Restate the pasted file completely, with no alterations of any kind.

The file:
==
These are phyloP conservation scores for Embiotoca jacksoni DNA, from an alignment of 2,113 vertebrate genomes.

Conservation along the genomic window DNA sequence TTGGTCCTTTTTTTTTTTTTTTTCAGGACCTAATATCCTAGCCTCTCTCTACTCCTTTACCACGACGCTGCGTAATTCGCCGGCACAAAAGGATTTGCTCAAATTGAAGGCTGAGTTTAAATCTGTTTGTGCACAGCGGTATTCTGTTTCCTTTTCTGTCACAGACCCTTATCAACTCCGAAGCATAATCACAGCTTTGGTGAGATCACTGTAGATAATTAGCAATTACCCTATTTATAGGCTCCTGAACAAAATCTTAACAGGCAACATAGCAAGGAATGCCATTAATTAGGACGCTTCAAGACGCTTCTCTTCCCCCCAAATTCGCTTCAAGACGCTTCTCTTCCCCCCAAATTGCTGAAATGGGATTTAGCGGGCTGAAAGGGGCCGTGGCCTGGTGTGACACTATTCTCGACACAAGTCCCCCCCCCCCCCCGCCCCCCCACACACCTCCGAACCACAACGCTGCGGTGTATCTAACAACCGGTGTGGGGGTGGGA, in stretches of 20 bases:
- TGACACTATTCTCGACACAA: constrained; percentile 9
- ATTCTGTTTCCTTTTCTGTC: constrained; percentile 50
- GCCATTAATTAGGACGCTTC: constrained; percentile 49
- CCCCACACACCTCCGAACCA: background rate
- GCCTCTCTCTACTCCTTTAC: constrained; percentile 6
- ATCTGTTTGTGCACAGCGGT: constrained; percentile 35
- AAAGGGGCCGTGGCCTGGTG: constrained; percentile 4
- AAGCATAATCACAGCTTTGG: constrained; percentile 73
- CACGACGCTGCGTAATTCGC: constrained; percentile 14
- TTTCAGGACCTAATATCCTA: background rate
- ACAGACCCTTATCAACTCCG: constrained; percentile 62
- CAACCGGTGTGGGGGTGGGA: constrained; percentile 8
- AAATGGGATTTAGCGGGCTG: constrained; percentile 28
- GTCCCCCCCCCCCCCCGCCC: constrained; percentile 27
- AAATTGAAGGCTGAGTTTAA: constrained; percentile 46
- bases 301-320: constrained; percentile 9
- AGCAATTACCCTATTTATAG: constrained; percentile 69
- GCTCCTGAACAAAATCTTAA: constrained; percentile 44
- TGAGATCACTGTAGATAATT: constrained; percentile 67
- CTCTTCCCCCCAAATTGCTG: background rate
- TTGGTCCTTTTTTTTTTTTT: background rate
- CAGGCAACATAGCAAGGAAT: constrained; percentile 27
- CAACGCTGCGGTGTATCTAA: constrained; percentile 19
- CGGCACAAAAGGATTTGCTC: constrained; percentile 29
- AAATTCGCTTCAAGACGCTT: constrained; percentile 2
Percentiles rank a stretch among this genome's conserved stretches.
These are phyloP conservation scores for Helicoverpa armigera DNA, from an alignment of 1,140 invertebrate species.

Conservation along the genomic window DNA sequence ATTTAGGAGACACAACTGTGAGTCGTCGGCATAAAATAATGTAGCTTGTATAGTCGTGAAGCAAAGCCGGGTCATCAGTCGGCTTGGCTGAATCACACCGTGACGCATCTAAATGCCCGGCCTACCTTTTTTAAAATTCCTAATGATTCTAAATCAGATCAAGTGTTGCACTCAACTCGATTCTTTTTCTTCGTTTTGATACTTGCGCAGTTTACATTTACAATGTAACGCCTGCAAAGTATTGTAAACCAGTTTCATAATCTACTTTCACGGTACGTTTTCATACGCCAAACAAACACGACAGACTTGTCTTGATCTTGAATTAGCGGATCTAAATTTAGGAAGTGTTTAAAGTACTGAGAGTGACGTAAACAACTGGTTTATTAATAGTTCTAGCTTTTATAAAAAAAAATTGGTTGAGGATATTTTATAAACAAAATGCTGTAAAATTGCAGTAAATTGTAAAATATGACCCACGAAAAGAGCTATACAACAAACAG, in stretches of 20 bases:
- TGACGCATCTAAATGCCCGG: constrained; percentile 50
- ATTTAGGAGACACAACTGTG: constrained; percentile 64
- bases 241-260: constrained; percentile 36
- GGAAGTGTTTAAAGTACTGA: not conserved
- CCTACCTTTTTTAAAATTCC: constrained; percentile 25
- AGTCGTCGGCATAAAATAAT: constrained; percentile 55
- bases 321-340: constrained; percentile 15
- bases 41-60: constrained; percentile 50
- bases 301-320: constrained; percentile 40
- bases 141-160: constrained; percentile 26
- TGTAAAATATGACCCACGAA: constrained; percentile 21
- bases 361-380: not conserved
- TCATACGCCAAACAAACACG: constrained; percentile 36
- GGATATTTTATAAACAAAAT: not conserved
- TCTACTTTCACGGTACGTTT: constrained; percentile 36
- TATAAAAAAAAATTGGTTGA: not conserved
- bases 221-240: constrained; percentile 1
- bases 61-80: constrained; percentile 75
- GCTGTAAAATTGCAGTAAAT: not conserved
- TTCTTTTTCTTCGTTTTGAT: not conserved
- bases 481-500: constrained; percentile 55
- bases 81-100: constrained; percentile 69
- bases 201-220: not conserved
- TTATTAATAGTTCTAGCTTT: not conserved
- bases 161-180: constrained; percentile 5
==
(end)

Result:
These are phyloP conservation scores for Embiotoca jacksoni DNA, from an alignment of 2,113 vertebrate genomes.

Conservation along the genomic window DNA sequence TTGGTCCTTTTTTTTTTTTTTTTCAGGACCTAATATCCTAGCCTCTCTCTACTCCTTTACCACGACGCTGCGTAATTCGCCGGCACAAAAGGATTTGCTCAAATTGAAGGCTGAGTTTAAATCTGTTTGTGCACAGCGGTATTCTGTTTCCTTTTCTGTCACAGACCCTTATCAACTCCGAAGCATAATCACAGCTTTGGTGAGATCACTGTAGATAATTAGCAATTACCCTATTTATAGGCTCCTGAACAAAATCTTAACAGGCAACATAGCAAGGAATGCCATTAATTAGGACGCTTCAAGACGCTTCTCTTCCCCCCAAATTCGCTTCAAGACGCTTCTCTTCCCCCCAAATTGCTGAAATGGGATTTAGCGGGCTGAAAGGGGCCGTGGCCTGGTGTGACACTATTCTCGACACAAGTCCCCCCCCCCCCCCGCCCCCCCACACACCTCCGAACCACAACGCTGCGGTGTATCTAACAACCGGTGTGGGGGTGGGA, in stretches of 20 bases:
- TGACACTATTCTCGACACAA: constrained; percentile 9
- ATTCTGTTTCCTTTTCTGTC: constrained; percentile 50
- GCCATTAATTAGGACGCTTC: constrained; percentile 49
- CCCCACACACCTCCGAACCA: background rate
- GCCTCTCTCTACTCCTTTAC: constrained; percentile 6
- ATCTGTTTGTGCACAGCGGT: constrained; percentile 35
- AAAGGGGCCGTGGCCTGGTG: constrained; percentile 4
- AAGCATAATCACAGCTTTGG: constrained; percentile 73
- CACGACGCTGCGTAATTCGC: constrained; percentile 14
- TTTCAGGACCTAATATCCTA: background rate
- ACAGACCCTTATCAACTCCG: constrained; percentile 62
- CAACCGGTGTGGGGGTGGGA: constrained; percentile 8
- AAATGGGATTTAGCGGGCTG: constrained; percentile 28
- GTCCCCCCCCCCCCCCGCCC: constrained; percentile 27
- AAATTGAAGGCTGAGTTTAA: constrained; percentile 46
- bases 301-320: constrained; percentile 9
- AGCAATTACCCTATTTATAG: constrained; percentile 69
- GCTCCTGAACAAAATCTTAA: constrained; percentile 44
- TGAGATCACTGTAGATAATT: constrained; percentile 67
- CTCTTCCCCCCAAATTGCTG: background rate
- TTGGTCCTTTTTTTTTTTTT: background rate
- CAGGCAACATAGCAAGGAAT: constrained; percentile 27
- CAACGCTGCGGTGTATCTAA: constrained; percentile 19
- CGGCACAAAAGGATTTGCTC: constrained; percentile 29
- AAATTCGCTTCAAGACGCTT: constrained; percentile 2
Percentiles rank a stretch among this genome's conserved stretches.
These are phyloP conservation scores for Helicoverpa armigera DNA, from an alignment of 1,140 invertebrate species.

Conservation along the genomic window DNA sequence ATTTAGGAGACACAACTGTGAGTCGTCGGCATAAAATAATGTAGCTTGTATAGTCGTGAAGCAAAGCCGGGTCATCAGTCGGCTTGGCTGAATCACACCGTGACGCATCTAAATGCCCGGCCTACCTTTTTTAAAATTCCTAATGATTCTAAATCAGATCAAGTGTTGCACTCAACTCGATTCTTTTTCTTCGTTTTGATACTTGCGCAGTTTACATTTACAATGTAACGCCTGCAAAGTATTGTAAACCAGTTTCATAATCTACTTTCACGGTACGTTTTCATACGCCAAACAAACACGACAGACTTGTCTTGATCTTGAATTAGCGGATCTAAATTTAGGAAGTGTTTAAAGTACTGAGAGTGACGTAAACAACTGGTTTATTAATAGTTCTAGCTTTTATAAAAAAAAATTGGTTGAGGATATTTTATAAACAAAATGCTGTAAAATTGCAGTAAATTGTAAAATATGACCCACGAAAAGAGCTATACAACAAACAG, in stretches of 20 bases:
- TGACGCATCTAAATGCCCGG: constrained; percentile 50
- ATTTAGGAGACACAACTGTG: constrained; percentile 64
- bases 241-260: constrained; percentile 36
- GGAAGTGTTTAAAGTACTGA: not conserved
- CCTACCTTTTTTAAAATTCC: constrained; percentile 25
- AGTCGTCGGCATAAAATAAT: constrained; percentile 55
- bases 321-340: constrained; percentile 15
- bases 41-60: constrained; percentile 50
- bases 301-320: constrained; percentile 40
- bases 141-160: constrained; percentile 26
- TGTAAAATATGACCCACGAA: constrained; percentile 21
- bases 361-380: not conserved
- TCATACGCCAAACAAACACG: constrained; percentile 36
- GGATATTTTATAAACAAAAT: not conserved
- TCTACTTTCACGGTACGTTT: constrained; percentile 36
- TATAAAAAAAAATTGGTTGA: not conserved
- bases 221-240: constrained; percentile 1
- bases 61-80: constrained; percentile 75
- GCTGTAAAATTGCAGTAAAT: not conserved
- TTCTTTTTCTTCGTTTTGAT: not conserved
- bases 481-500: constrained; percentile 55
- bases 81-100: constrained; percentile 69
- bases 201-220: not conserved
- TTATTAATAGTTCTAGCTTT: not conserved
- bases 161-180: constrained; percentile 5